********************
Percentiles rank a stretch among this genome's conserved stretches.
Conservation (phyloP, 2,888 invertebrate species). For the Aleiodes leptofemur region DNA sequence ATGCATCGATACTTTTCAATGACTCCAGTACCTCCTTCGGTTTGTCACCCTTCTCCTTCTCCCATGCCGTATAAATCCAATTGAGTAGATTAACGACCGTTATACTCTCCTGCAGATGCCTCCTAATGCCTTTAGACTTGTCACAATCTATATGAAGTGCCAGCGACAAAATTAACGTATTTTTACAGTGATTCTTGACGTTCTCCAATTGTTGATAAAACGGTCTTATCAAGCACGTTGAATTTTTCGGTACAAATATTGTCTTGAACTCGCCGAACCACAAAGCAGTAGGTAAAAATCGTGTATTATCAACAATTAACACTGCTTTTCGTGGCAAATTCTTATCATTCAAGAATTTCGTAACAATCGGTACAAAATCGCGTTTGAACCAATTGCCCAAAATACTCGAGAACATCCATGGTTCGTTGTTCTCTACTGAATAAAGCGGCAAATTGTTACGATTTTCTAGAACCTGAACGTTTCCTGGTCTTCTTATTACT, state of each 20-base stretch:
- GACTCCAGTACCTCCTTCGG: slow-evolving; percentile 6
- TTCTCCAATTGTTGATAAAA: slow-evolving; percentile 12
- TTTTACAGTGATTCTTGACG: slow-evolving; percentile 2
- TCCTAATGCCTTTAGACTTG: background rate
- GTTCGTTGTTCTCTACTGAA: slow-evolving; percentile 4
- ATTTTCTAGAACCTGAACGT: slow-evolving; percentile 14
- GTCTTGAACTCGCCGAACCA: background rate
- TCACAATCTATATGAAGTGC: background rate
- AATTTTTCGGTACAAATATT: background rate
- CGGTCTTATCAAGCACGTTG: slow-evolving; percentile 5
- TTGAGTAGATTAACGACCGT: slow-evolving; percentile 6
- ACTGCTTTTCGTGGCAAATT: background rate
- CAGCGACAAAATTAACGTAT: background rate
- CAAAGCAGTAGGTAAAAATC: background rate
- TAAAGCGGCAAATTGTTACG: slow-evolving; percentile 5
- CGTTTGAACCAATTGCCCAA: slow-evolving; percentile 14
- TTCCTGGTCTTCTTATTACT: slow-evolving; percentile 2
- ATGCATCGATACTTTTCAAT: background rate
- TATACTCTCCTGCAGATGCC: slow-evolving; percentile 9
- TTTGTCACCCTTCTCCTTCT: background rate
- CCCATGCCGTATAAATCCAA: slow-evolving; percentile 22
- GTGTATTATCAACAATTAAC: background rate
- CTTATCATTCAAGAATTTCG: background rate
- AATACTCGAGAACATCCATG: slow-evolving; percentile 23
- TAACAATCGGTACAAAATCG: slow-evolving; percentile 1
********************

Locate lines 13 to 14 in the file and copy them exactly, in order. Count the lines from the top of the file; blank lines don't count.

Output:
- TTGAGTAGATTAACGACCGT: slow-evolving; percentile 6
- ACTGCTTTTCGTGGCAAATT: background rate